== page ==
Game Dev Story is one of those perversely recursive artefacts: a videogame about making videogames. You play the manager of a small videogame development studio. As the game progresses you can access an increasing array of game styles and genres: adventure, shooter, racing, simulation, even audio novel, as well as fantasy, animals, samurai, historical, and so on. The combinations are up to you. So if you, say, wanted to create a simulation game about games, I have no doubt that you could. How is that for recursion?
The game is designed for mobile phones, such as the iPhone or the Android, and as such it’s forced to adhere to a bunch of specific challenges. It can’t be too complex, or too lengthy or slow. It needs to have a certain visual clarity. I found it surpassed all of those challenges, although it does seem a little overwhelming at first.
The game utilises a wonderful ‘old-school’ aesthetic as well, harking back to the 16-bit era of the Megadrive and SNES. On top of that, it’s packed to the brim with awful puns, thinly veiled references to gaming history and well-played moments of parody. If you’re a hardcore fan of the industry and its history, Game Dev Story will probably give you many hours of entertainment.And don't panic about the blue-suited chap in the picture above - he's not actually on fire in his office (but what a game Game Dev Spontaneous Human Combustion Story could be). Part of the game's strategy involves careful use of 'boosts', in which characters can enter a furious storm of creativity, increasing their project's graphics, sound or gameplay - and thus making a more successful game.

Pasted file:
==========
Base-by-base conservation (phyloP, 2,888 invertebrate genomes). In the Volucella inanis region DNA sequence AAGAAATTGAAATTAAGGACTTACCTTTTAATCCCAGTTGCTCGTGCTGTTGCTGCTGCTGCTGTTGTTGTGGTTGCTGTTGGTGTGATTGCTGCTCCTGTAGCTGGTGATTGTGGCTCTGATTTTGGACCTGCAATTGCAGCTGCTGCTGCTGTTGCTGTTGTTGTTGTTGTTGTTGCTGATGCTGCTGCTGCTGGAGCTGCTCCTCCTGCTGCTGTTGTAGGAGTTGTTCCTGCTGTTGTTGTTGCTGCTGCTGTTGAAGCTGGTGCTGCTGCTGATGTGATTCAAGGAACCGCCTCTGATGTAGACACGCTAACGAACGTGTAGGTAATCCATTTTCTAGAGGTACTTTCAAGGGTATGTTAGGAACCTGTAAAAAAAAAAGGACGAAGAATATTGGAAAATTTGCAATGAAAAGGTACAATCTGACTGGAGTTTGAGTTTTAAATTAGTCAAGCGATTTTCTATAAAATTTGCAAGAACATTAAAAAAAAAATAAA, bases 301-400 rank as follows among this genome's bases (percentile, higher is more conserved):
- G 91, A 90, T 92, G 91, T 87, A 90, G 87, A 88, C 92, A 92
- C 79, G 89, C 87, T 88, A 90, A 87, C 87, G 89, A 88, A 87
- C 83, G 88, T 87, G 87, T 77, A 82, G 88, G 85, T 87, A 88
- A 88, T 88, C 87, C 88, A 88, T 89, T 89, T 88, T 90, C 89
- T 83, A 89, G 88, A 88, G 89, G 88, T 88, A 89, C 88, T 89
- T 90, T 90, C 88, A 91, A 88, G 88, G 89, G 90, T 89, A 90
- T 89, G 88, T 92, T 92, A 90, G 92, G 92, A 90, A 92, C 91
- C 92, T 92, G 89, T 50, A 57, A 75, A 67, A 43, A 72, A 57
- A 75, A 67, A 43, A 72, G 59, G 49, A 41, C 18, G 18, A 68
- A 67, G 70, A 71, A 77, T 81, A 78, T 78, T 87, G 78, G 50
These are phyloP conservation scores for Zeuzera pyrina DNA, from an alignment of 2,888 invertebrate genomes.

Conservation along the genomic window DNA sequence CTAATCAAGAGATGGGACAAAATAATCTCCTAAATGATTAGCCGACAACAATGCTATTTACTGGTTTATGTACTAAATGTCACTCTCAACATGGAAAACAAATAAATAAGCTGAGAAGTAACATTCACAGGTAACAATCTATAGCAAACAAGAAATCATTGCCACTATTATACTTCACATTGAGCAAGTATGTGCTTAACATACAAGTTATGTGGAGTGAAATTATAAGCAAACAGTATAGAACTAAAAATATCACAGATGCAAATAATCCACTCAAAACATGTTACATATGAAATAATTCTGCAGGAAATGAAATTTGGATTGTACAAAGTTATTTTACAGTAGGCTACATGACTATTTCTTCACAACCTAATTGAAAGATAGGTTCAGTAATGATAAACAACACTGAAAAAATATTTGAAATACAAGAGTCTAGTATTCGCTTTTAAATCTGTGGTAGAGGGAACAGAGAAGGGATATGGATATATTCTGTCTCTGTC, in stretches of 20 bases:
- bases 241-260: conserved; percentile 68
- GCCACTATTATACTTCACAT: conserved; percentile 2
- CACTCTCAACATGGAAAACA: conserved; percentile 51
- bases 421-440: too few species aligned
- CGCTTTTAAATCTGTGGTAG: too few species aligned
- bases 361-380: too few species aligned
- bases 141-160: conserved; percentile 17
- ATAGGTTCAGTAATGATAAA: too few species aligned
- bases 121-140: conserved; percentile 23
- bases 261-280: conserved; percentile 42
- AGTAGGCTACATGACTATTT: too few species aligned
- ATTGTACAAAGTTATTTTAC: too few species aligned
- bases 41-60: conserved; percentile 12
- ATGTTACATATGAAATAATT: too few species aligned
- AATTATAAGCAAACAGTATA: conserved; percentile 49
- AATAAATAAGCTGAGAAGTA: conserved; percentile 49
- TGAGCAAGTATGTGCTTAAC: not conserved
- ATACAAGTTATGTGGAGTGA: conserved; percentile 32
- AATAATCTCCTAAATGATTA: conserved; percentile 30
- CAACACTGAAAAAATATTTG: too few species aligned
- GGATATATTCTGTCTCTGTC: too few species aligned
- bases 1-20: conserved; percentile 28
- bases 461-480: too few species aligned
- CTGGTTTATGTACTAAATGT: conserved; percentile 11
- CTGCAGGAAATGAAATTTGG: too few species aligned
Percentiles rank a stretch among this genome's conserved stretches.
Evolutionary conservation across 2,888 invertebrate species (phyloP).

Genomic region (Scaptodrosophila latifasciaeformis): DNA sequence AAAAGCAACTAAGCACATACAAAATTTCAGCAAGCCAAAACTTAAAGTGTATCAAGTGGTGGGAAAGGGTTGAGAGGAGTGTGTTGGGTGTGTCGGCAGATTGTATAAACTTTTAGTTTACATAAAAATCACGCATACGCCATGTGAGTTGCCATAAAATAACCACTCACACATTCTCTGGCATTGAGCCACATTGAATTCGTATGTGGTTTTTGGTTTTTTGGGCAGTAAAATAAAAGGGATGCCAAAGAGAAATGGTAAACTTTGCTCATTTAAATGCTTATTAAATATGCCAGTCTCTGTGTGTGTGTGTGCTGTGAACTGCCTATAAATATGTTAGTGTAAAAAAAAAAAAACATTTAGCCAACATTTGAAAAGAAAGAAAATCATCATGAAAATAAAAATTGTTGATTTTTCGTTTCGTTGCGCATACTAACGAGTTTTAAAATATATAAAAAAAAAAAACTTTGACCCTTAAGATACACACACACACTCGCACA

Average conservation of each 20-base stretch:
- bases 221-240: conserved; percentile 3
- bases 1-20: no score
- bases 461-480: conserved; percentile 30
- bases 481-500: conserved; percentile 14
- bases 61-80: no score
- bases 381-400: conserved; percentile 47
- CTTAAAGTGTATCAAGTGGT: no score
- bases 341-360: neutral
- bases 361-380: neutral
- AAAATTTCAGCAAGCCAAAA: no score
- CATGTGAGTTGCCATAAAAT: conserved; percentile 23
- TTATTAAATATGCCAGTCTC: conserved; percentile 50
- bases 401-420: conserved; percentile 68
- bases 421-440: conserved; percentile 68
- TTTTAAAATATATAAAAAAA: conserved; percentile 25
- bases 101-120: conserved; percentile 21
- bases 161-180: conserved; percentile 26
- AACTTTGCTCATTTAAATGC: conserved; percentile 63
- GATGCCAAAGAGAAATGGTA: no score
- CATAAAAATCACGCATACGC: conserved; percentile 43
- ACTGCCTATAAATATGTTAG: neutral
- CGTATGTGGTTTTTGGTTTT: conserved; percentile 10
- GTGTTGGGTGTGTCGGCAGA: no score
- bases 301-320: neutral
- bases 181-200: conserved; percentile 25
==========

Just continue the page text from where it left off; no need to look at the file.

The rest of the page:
Like a lot of casual simulation games, increased familiarity breeds an unfortunate awareness of the game’s limits, but a good sense of humour and a rich spread of options help deflect that for at least a while. And when it comes to casual, amusing videogames to be played on mobile phones – waiting to meet a friend, riding on the bus, and so on – that’s generally more than enough to meet your needs.